2d, Dr Todd's services to the Church, as a tutor and divine, are so great and so generally acknowledged, that he can afford to do justice to those from whom he learned his prophetical views. This he has done so fully in both his books, that I rather wonder at your speaking of his lectures as the 'first attempt in modern times to interpret,' &c. And I shall be glad if these remarks help to do justice to two clergymen who preceded him in his enquiries, and whose works I should like to see in the hands of all Scottish Churchmen.
The two clergymen I refer to, are the Rev. S. R. Maitland, now Librarian at Lambeth; and the Rev. William De Burgh, now of St Mary's, Glasgow.
I cannot say exactly when Mr Maitland first published his thoughts on prophecy, but his first enquiry into the question of the 1260 days was certainly in circulation in 1826; and the second edition of his Second Inquiry, now before me, was published in 1829. In 1830, he published his pamphlet on Antichrist. In 1831, came out his reply to the Rev. Wm. Digby on the 1260 days; and in 1834, he demolished an insolent attack made on him by Mr Cunninghame of Lainshaw.
You will thus see that Mr Maitland had published largely on the subject during a period extending to at least fourteen years prior to Dr Todd's publication; and that, so far from his writings falling to the ground unnoticed, they stirred up no small controversy. Another fact, shewing how much attention was excited even by his first pamphlet, is this, that Edward Irving, in his noble preface to Ben Ezra, written in 1827, attempts a reply to Mr Maitland's arguments.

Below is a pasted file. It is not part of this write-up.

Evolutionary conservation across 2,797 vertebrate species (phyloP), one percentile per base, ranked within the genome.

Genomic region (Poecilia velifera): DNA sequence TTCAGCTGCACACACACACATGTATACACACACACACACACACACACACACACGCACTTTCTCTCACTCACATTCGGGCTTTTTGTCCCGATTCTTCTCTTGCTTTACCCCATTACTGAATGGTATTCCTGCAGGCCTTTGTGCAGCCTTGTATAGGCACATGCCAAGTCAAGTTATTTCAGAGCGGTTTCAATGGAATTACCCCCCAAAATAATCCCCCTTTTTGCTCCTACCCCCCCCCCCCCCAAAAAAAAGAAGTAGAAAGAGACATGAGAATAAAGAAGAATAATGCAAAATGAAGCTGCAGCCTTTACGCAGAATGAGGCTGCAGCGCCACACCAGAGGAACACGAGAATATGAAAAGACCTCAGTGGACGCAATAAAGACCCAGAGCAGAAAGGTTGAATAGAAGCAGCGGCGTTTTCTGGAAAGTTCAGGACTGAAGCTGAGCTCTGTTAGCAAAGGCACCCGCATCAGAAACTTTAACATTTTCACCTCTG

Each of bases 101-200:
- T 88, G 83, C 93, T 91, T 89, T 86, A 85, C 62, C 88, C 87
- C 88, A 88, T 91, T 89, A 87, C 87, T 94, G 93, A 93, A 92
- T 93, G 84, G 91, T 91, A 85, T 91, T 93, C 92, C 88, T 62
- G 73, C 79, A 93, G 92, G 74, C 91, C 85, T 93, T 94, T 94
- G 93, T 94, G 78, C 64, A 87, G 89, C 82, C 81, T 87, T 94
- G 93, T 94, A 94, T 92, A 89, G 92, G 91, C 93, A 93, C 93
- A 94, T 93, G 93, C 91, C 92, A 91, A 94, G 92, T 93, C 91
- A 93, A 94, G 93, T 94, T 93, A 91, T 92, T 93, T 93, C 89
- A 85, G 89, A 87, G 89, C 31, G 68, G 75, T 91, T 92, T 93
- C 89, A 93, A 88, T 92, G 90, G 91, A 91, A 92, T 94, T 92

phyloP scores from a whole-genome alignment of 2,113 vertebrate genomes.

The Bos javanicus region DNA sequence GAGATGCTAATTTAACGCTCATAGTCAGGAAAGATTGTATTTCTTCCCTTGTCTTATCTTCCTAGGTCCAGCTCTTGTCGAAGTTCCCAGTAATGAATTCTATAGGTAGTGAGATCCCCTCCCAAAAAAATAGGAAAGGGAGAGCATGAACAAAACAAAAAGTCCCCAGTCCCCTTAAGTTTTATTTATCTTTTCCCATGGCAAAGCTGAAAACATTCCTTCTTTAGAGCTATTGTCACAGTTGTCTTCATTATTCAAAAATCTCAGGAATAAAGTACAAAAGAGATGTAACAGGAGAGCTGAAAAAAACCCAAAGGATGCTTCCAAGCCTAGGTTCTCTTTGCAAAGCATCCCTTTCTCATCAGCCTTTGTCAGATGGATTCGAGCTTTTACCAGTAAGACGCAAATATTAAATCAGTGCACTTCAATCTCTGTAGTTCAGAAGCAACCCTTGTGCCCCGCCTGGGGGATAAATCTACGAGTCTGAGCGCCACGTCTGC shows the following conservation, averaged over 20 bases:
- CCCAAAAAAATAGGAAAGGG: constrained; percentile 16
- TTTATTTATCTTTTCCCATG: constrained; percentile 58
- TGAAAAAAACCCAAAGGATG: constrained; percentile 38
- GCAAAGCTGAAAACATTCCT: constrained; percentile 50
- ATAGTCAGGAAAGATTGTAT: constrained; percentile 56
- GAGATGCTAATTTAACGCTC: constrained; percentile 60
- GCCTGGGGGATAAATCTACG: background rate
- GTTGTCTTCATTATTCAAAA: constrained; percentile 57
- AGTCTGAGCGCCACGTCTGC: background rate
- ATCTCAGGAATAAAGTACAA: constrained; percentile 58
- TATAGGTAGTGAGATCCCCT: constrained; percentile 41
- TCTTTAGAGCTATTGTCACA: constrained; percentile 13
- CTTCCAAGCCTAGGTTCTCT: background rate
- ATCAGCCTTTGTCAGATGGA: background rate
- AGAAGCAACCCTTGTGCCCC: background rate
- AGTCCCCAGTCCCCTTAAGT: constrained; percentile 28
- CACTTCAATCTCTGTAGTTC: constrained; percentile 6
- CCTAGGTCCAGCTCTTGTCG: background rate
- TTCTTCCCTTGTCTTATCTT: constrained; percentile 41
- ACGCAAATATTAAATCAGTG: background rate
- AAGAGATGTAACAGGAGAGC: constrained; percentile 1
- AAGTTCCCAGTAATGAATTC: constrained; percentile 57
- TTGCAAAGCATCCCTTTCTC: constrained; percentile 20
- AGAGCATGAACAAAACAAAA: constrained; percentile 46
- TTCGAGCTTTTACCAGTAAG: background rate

Allow me to say that the Church is scarcely sensible of her obligations to S. R. Maitland. For above twenty years, with a boldness and zeal, learning and acuteness, beyond all praise, he has done. truth's battle against whole legions of popular falsehoods. The Jesuit leaven of telling lies for God had been working mightily in the Reformed Churches, perverting the whole story of the Church's labour and conflict, and of God's dealings with her, from the 6th to the 16th century. No popish tradition ever held bigoted Romanist in firmer bondage to belief of a lie-eating out the very capacity for apprehending truth-than did these Protestant traditions of modern